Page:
The George Washington Carver Museum, Cultural and Genealogy Center at dusk.

Our History, Our Culture, Our Art. Visit the Carver Museum, the Drumbeat of the Black Community.

The George Washington Carver Museum, Cultural and Genealogy Center is dedicated to the collection, preservation, research, interpretation and exhibition of historical and cultural materials reflecting all dimensions of experiences of persons of African descent living in Austin, Travis County, and in the United States. The museum is also a key source of information on the history and celebration of Juneteenth.

Our museum is housed in a 36,000 square-foot facility that includes four galleries, a conference room, classroom, darkroom, dance studio, 134-seat theatre, and archival space. The galleries feature a core exhibit on Juneteenth, a permanent exhibit on Austin African-American families, an Artists’ Gallery, and a children’s exhibit on African-American scientists and inventors.  FREE ADMISSION.

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Check out more information on George Washington Carver the scientist, the artist, the man.

 

Contact Us

Carre Adams
Lead Curator/Culture and Arts Education Manager
512-974-3650
VACANT
Museum Site Coordinator
512-974-3660
Arrietta Allen
Administrative Specialist
512-974-4926
Eric Jarmon
Administrative Specialist (Rentals)
512-974-3666
Faith Weaver
Culture and Arts Education Coordinator
512-974-3671
VACANT
Museum Site Coordinator (Genealogy Center)
512-974-4380
VACANT
Exhibit Coordinator
512-974-3683
Shellie Eagan
Collections Manager
512-974-3661
Ciceley Fullylove
Culture and Arts Education Specialist (Theatre Tech)
512-974-3670
Nicole Parker
Culture and Arts Instructor
512-974-3680
Cathy Runnels
Culture and Arts Education Specialist
(512) 974-3690
 


Museum History

Image: First Austin Public Library Building at Guadalupe and 9th Street

Our history begins in the 1,896 square-foot building that housed Austin’s first library, at the corner of Ninth and Guadalupe Streets. Built in 1926, this small, wood-framed structure was soon overwhelmed by the demands of its patrons. During this time, the citizens of East Austin, along with the American Association of University Women, began to petition the city about the need for a library in their community. As a result, when a larger central library facility was built in 1933, the original building was moved to its current location on Angelina Street and later resurfaced in brick veneer.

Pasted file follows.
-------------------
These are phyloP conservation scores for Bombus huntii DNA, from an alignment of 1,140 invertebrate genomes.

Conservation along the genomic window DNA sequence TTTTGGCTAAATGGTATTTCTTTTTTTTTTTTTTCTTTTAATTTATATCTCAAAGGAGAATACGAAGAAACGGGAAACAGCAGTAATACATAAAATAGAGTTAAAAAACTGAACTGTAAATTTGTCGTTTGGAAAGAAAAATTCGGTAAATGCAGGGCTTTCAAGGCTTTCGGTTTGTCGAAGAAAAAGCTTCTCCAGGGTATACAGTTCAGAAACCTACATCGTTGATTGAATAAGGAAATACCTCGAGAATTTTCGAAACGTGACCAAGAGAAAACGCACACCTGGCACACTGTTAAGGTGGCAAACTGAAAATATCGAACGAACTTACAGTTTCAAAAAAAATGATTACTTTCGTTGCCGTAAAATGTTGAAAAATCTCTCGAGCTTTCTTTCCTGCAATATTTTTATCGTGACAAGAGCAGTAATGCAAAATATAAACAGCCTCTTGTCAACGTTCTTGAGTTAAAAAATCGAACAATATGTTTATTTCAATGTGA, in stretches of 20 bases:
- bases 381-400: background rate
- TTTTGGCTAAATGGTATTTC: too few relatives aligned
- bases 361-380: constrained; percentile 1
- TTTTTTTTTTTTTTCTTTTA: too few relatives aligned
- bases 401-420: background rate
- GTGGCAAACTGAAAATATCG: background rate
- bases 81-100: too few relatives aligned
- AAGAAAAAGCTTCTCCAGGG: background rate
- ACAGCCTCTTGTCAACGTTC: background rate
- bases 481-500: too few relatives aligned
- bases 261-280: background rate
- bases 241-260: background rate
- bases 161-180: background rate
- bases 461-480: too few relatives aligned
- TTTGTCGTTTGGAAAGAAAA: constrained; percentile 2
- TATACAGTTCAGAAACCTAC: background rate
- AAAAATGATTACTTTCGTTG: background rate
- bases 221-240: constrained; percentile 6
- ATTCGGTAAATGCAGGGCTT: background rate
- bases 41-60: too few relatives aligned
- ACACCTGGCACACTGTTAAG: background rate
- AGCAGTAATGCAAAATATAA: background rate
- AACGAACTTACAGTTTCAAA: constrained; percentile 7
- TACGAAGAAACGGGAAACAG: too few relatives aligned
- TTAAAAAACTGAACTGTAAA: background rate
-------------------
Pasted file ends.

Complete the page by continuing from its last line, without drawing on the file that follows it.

In its early years, the Angelina Street library was simply known as the “Colored Branch”. In 1947, however, it was christened the George Washington Carver Branch Library in honor of the inventor and scientist who brought so much pride to African-Americans. For decades, the Carver Library served the Central-East Austin community, and its patronage and book collection grew steadily.

As patrons increased and space became limited, the need for a larger Carver Branch Library became apparent. Through the efforts of the Central-East Austin Citizens for a New Carver Branch, this issue continued to have a voice. In 1979 a new facility was completed directly adjacent to the original Carver Library.

 

George Washington Carver Genealogy Center

As for the original building – the community imagined a museum and community center that would promote African-American history and achievement in Austin, Travis County, and beyond. On October 24, 1980, their vision became a reality. What was once Austin’s first library, and what later became Austin’s first branch library, opened its doors as the George Washington Carver Museum and Cultural Center, the first African-American neighborhood museum in of Texas.

In a 1998 bond election, the citizens of Austin voted to further expand both the Carver Museum & Cultural Center and the Carver Branch Library. Today, the museum is housed in a 36,000 square-foot facility that includes four galleries, a conference room, classroom, darkroom, dance studio, 134-seat theatre, and archival space. The galleries feature a core exhibit on Juneteenth, a permanent exhibit on Austin African-American families, an Artists’ Gallery, and a children’s exhibit on African-American scientists and inventors.

The historic building now houses the genealogy center. The museum, cultural and genealogy center is owned and operated by the City of Austin Parks and Recreation Department, Division of Museums and Cultural Programs.

The George Washington Carver Museum Facility Expansion-Phase I was completed in 2000. You can find the Phase 1 feasibility study at the following link HERE.